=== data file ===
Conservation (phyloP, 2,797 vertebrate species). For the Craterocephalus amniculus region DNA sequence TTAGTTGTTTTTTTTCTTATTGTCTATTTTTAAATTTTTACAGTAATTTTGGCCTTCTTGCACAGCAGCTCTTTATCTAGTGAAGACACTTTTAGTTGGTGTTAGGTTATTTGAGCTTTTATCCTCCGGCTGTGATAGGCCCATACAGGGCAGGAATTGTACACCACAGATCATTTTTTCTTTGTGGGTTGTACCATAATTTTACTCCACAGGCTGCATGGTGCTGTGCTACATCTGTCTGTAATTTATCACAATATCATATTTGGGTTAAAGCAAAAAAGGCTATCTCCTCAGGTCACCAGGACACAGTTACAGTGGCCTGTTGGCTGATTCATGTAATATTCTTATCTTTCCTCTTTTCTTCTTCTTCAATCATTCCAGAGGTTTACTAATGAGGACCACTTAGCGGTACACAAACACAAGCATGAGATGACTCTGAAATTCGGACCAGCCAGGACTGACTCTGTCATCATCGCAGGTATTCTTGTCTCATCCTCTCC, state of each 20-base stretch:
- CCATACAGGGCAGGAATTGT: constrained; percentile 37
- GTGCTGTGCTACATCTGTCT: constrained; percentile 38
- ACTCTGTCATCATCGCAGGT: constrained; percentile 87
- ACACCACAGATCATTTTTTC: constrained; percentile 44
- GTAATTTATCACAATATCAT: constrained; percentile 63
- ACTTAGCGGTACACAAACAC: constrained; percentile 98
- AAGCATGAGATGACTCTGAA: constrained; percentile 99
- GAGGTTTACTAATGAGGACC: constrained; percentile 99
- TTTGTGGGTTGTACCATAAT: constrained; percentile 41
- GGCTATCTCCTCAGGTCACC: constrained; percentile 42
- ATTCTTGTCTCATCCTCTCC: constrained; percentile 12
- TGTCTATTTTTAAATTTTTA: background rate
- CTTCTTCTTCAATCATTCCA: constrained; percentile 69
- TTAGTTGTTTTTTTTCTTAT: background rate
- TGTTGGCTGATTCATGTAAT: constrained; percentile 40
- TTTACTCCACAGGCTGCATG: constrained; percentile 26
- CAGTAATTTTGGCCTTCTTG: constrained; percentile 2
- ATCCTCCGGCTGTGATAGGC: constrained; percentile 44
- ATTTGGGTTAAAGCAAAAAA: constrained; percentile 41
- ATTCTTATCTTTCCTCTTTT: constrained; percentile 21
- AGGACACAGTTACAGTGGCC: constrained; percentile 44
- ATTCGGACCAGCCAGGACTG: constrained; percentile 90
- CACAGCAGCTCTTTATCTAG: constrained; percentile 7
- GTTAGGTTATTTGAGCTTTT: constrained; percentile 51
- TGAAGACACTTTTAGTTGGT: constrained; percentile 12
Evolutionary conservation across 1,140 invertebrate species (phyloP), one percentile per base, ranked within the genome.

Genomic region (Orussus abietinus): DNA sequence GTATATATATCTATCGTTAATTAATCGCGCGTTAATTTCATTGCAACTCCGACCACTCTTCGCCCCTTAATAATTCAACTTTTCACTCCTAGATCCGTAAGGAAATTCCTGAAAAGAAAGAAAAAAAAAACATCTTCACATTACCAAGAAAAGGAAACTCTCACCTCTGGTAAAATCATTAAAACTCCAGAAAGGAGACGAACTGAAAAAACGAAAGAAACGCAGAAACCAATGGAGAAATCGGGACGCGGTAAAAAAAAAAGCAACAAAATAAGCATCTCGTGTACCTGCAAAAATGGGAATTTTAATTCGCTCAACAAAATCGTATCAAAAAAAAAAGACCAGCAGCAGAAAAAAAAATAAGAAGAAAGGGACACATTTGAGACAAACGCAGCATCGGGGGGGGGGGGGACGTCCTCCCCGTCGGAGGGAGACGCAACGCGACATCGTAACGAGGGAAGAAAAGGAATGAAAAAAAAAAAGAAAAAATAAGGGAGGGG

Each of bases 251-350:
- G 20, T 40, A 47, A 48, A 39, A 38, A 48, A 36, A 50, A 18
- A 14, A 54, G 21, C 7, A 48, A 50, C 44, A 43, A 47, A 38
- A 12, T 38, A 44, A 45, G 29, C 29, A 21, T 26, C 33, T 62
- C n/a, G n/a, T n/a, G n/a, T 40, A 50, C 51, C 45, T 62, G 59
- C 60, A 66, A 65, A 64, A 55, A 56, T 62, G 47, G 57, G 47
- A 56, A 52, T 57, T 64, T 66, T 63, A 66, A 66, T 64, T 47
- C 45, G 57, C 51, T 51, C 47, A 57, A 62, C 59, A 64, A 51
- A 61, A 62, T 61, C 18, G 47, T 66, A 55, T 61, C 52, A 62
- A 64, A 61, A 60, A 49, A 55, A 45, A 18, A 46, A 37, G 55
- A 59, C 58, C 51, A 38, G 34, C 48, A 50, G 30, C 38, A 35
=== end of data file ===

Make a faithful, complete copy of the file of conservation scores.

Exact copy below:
Conservation (phyloP, 2,797 vertebrate species). For the Craterocephalus amniculus region DNA sequence TTAGTTGTTTTTTTTCTTATTGTCTATTTTTAAATTTTTACAGTAATTTTGGCCTTCTTGCACAGCAGCTCTTTATCTAGTGAAGACACTTTTAGTTGGTGTTAGGTTATTTGAGCTTTTATCCTCCGGCTGTGATAGGCCCATACAGGGCAGGAATTGTACACCACAGATCATTTTTTCTTTGTGGGTTGTACCATAATTTTACTCCACAGGCTGCATGGTGCTGTGCTACATCTGTCTGTAATTTATCACAATATCATATTTGGGTTAAAGCAAAAAAGGCTATCTCCTCAGGTCACCAGGACACAGTTACAGTGGCCTGTTGGCTGATTCATGTAATATTCTTATCTTTCCTCTTTTCTTCTTCTTCAATCATTCCAGAGGTTTACTAATGAGGACCACTTAGCGGTACACAAACACAAGCATGAGATGACTCTGAAATTCGGACCAGCCAGGACTGACTCTGTCATCATCGCAGGTATTCTTGTCTCATCCTCTCC, state of each 20-base stretch:
- CCATACAGGGCAGGAATTGT: constrained; percentile 37
- GTGCTGTGCTACATCTGTCT: constrained; percentile 38
- ACTCTGTCATCATCGCAGGT: constrained; percentile 87
- ACACCACAGATCATTTTTTC: constrained; percentile 44
- GTAATTTATCACAATATCAT: constrained; percentile 63
- ACTTAGCGGTACACAAACAC: constrained; percentile 98
- AAGCATGAGATGACTCTGAA: constrained; percentile 99
- GAGGTTTACTAATGAGGACC: constrained; percentile 99
- TTTGTGGGTTGTACCATAAT: constrained; percentile 41
- GGCTATCTCCTCAGGTCACC: constrained; percentile 42
- ATTCTTGTCTCATCCTCTCC: constrained; percentile 12
- TGTCTATTTTTAAATTTTTA: background rate
- CTTCTTCTTCAATCATTCCA: constrained; percentile 69
- TTAGTTGTTTTTTTTCTTAT: background rate
- TGTTGGCTGATTCATGTAAT: constrained; percentile 40
- TTTACTCCACAGGCTGCATG: constrained; percentile 26
- CAGTAATTTTGGCCTTCTTG: constrained; percentile 2
- ATCCTCCGGCTGTGATAGGC: constrained; percentile 44
- ATTTGGGTTAAAGCAAAAAA: constrained; percentile 41
- ATTCTTATCTTTCCTCTTTT: constrained; percentile 21
- AGGACACAGTTACAGTGGCC: constrained; percentile 44
- ATTCGGACCAGCCAGGACTG: constrained; percentile 90
- CACAGCAGCTCTTTATCTAG: constrained; percentile 7
- GTTAGGTTATTTGAGCTTTT: constrained; percentile 51
- TGAAGACACTTTTAGTTGGT: constrained; percentile 12
Evolutionary conservation across 1,140 invertebrate species (phyloP), one percentile per base, ranked within the genome.

Genomic region (Orussus abietinus): DNA sequence GTATATATATCTATCGTTAATTAATCGCGCGTTAATTTCATTGCAACTCCGACCACTCTTCGCCCCTTAATAATTCAACTTTTCACTCCTAGATCCGTAAGGAAATTCCTGAAAAGAAAGAAAAAAAAAACATCTTCACATTACCAAGAAAAGGAAACTCTCACCTCTGGTAAAATCATTAAAACTCCAGAAAGGAGACGAACTGAAAAAACGAAAGAAACGCAGAAACCAATGGAGAAATCGGGACGCGGTAAAAAAAAAAGCAACAAAATAAGCATCTCGTGTACCTGCAAAAATGGGAATTTTAATTCGCTCAACAAAATCGTATCAAAAAAAAAAGACCAGCAGCAGAAAAAAAAATAAGAAGAAAGGGACACATTTGAGACAAACGCAGCATCGGGGGGGGGGGGGACGTCCTCCCCGTCGGAGGGAGACGCAACGCGACATCGTAACGAGGGAAGAAAAGGAATGAAAAAAAAAAAGAAAAAATAAGGGAGGGG

Each of bases 251-350:
- G 20, T 40, A 47, A 48, A 39, A 38, A 48, A 36, A 50, A 18
- A 14, A 54, G 21, C 7, A 48, A 50, C 44, A 43, A 47, A 38
- A 12, T 38, A 44, A 45, G 29, C 29, A 21, T 26, C 33, T 62
- C n/a, G n/a, T n/a, G n/a, T 40, A 50, C 51, C 45, T 62, G 59
- C 60, A 66, A 65, A 64, A 55, A 56, T 62, G 47, G 57, G 47
- A 56, A 52, T 57, T 64, T 66, T 63, A 66, A 66, T 64, T 47
- C 45, G 57, C 51, T 51, C 47, A 57, A 62, C 59, A 64, A 51
- A 61, A 62, T 61, C 18, G 47, T 66, A 55, T 61, C 52, A 62
- A 64, A 61, A 60, A 49, A 55, A 45, A 18, A 46, A 37, G 55
- A 59, C 58, C 51, A 38, G 34, C 48, A 50, G 30, C 38, A 35